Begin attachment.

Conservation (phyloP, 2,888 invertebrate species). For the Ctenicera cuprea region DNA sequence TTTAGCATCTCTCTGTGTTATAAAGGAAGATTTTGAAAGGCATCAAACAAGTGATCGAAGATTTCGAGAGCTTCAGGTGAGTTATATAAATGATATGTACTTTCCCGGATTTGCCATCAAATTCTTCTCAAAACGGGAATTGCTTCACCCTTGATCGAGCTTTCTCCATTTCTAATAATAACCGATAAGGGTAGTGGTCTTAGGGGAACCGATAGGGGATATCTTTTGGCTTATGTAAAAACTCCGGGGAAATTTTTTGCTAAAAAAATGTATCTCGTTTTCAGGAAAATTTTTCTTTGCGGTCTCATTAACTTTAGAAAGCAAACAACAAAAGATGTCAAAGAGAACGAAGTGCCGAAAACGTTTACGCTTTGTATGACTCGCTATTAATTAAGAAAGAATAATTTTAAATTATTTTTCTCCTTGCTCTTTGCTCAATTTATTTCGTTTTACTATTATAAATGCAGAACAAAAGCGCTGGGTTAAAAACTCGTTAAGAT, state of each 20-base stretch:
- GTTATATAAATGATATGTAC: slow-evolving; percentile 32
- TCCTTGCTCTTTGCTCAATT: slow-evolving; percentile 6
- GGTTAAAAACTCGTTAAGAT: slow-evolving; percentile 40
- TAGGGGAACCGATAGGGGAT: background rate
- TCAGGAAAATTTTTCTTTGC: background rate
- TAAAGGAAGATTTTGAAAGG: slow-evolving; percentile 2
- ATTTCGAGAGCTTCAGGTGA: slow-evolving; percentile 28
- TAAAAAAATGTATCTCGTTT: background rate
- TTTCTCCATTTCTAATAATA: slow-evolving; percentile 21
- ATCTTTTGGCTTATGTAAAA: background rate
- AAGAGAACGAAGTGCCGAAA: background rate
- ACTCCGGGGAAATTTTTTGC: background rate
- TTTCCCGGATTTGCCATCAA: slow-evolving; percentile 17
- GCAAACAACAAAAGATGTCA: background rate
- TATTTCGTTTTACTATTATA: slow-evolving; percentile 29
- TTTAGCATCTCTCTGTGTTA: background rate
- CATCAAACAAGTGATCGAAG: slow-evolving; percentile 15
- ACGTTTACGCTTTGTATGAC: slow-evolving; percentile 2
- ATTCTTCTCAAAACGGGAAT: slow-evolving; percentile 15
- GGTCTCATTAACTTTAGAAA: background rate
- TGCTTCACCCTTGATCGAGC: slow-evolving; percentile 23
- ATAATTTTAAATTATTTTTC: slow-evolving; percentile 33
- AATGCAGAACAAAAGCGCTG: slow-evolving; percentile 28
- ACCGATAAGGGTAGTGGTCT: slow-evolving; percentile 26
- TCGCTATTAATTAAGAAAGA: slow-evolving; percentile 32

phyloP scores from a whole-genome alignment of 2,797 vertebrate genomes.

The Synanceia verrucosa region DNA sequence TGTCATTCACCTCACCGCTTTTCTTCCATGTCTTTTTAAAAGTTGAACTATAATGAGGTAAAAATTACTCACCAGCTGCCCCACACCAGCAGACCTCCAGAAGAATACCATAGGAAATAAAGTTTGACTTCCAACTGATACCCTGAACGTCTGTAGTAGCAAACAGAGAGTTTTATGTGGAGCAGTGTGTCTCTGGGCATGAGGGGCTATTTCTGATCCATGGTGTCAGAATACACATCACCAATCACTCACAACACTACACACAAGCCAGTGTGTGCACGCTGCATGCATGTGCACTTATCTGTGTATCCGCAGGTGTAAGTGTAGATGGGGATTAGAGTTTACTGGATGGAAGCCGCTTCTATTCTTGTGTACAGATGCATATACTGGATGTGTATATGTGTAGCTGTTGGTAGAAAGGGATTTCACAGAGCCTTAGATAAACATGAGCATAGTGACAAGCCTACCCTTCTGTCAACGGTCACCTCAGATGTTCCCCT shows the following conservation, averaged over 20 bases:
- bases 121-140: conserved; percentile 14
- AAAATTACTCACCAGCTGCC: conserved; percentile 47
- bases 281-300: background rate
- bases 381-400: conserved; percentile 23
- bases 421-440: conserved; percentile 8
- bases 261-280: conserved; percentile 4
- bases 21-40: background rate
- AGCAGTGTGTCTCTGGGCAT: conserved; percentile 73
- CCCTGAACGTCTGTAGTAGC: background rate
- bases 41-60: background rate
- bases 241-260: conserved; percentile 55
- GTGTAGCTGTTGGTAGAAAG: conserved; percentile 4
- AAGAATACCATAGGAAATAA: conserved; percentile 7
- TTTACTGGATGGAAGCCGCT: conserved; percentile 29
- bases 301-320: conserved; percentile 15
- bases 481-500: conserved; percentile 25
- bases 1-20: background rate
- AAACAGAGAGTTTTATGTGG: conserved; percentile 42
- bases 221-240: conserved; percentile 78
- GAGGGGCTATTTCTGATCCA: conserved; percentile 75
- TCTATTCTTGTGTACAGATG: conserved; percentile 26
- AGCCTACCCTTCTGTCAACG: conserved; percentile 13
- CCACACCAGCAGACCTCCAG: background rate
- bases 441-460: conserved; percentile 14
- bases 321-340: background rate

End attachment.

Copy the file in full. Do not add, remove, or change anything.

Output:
Conservation (phyloP, 2,888 invertebrate species). For the Ctenicera cuprea region DNA sequence TTTAGCATCTCTCTGTGTTATAAAGGAAGATTTTGAAAGGCATCAAACAAGTGATCGAAGATTTCGAGAGCTTCAGGTGAGTTATATAAATGATATGTACTTTCCCGGATTTGCCATCAAATTCTTCTCAAAACGGGAATTGCTTCACCCTTGATCGAGCTTTCTCCATTTCTAATAATAACCGATAAGGGTAGTGGTCTTAGGGGAACCGATAGGGGATATCTTTTGGCTTATGTAAAAACTCCGGGGAAATTTTTTGCTAAAAAAATGTATCTCGTTTTCAGGAAAATTTTTCTTTGCGGTCTCATTAACTTTAGAAAGCAAACAACAAAAGATGTCAAAGAGAACGAAGTGCCGAAAACGTTTACGCTTTGTATGACTCGCTATTAATTAAGAAAGAATAATTTTAAATTATTTTTCTCCTTGCTCTTTGCTCAATTTATTTCGTTTTACTATTATAAATGCAGAACAAAAGCGCTGGGTTAAAAACTCGTTAAGAT, state of each 20-base stretch:
- GTTATATAAATGATATGTAC: slow-evolving; percentile 32
- TCCTTGCTCTTTGCTCAATT: slow-evolving; percentile 6
- GGTTAAAAACTCGTTAAGAT: slow-evolving; percentile 40
- TAGGGGAACCGATAGGGGAT: background rate
- TCAGGAAAATTTTTCTTTGC: background rate
- TAAAGGAAGATTTTGAAAGG: slow-evolving; percentile 2
- ATTTCGAGAGCTTCAGGTGA: slow-evolving; percentile 28
- TAAAAAAATGTATCTCGTTT: background rate
- TTTCTCCATTTCTAATAATA: slow-evolving; percentile 21
- ATCTTTTGGCTTATGTAAAA: background rate
- AAGAGAACGAAGTGCCGAAA: background rate
- ACTCCGGGGAAATTTTTTGC: background rate
- TTTCCCGGATTTGCCATCAA: slow-evolving; percentile 17
- GCAAACAACAAAAGATGTCA: background rate
- TATTTCGTTTTACTATTATA: slow-evolving; percentile 29
- TTTAGCATCTCTCTGTGTTA: background rate
- CATCAAACAAGTGATCGAAG: slow-evolving; percentile 15
- ACGTTTACGCTTTGTATGAC: slow-evolving; percentile 2
- ATTCTTCTCAAAACGGGAAT: slow-evolving; percentile 15
- GGTCTCATTAACTTTAGAAA: background rate
- TGCTTCACCCTTGATCGAGC: slow-evolving; percentile 23
- ATAATTTTAAATTATTTTTC: slow-evolving; percentile 33
- AATGCAGAACAAAAGCGCTG: slow-evolving; percentile 28
- ACCGATAAGGGTAGTGGTCT: slow-evolving; percentile 26
- TCGCTATTAATTAAGAAAGA: slow-evolving; percentile 32

phyloP scores from a whole-genome alignment of 2,797 vertebrate genomes.

The Synanceia verrucosa region DNA sequence TGTCATTCACCTCACCGCTTTTCTTCCATGTCTTTTTAAAAGTTGAACTATAATGAGGTAAAAATTACTCACCAGCTGCCCCACACCAGCAGACCTCCAGAAGAATACCATAGGAAATAAAGTTTGACTTCCAACTGATACCCTGAACGTCTGTAGTAGCAAACAGAGAGTTTTATGTGGAGCAGTGTGTCTCTGGGCATGAGGGGCTATTTCTGATCCATGGTGTCAGAATACACATCACCAATCACTCACAACACTACACACAAGCCAGTGTGTGCACGCTGCATGCATGTGCACTTATCTGTGTATCCGCAGGTGTAAGTGTAGATGGGGATTAGAGTTTACTGGATGGAAGCCGCTTCTATTCTTGTGTACAGATGCATATACTGGATGTGTATATGTGTAGCTGTTGGTAGAAAGGGATTTCACAGAGCCTTAGATAAACATGAGCATAGTGACAAGCCTACCCTTCTGTCAACGGTCACCTCAGATGTTCCCCT shows the following conservation, averaged over 20 bases:
- bases 121-140: conserved; percentile 14
- AAAATTACTCACCAGCTGCC: conserved; percentile 47
- bases 281-300: background rate
- bases 381-400: conserved; percentile 23
- bases 421-440: conserved; percentile 8
- bases 261-280: conserved; percentile 4
- bases 21-40: background rate
- AGCAGTGTGTCTCTGGGCAT: conserved; percentile 73
- CCCTGAACGTCTGTAGTAGC: background rate
- bases 41-60: background rate
- bases 241-260: conserved; percentile 55
- GTGTAGCTGTTGGTAGAAAG: conserved; percentile 4
- AAGAATACCATAGGAAATAA: conserved; percentile 7
- TTTACTGGATGGAAGCCGCT: conserved; percentile 29
- bases 301-320: conserved; percentile 15
- bases 481-500: conserved; percentile 25
- bases 1-20: background rate
- AAACAGAGAGTTTTATGTGG: conserved; percentile 42
- bases 221-240: conserved; percentile 78
- GAGGGGCTATTTCTGATCCA: conserved; percentile 75
- TCTATTCTTGTGTACAGATG: conserved; percentile 26
- AGCCTACCCTTCTGTCAACG: conserved; percentile 13
- CCACACCAGCAGACCTCCAG: background rate
- bases 441-460: conserved; percentile 14
- bases 321-340: background rate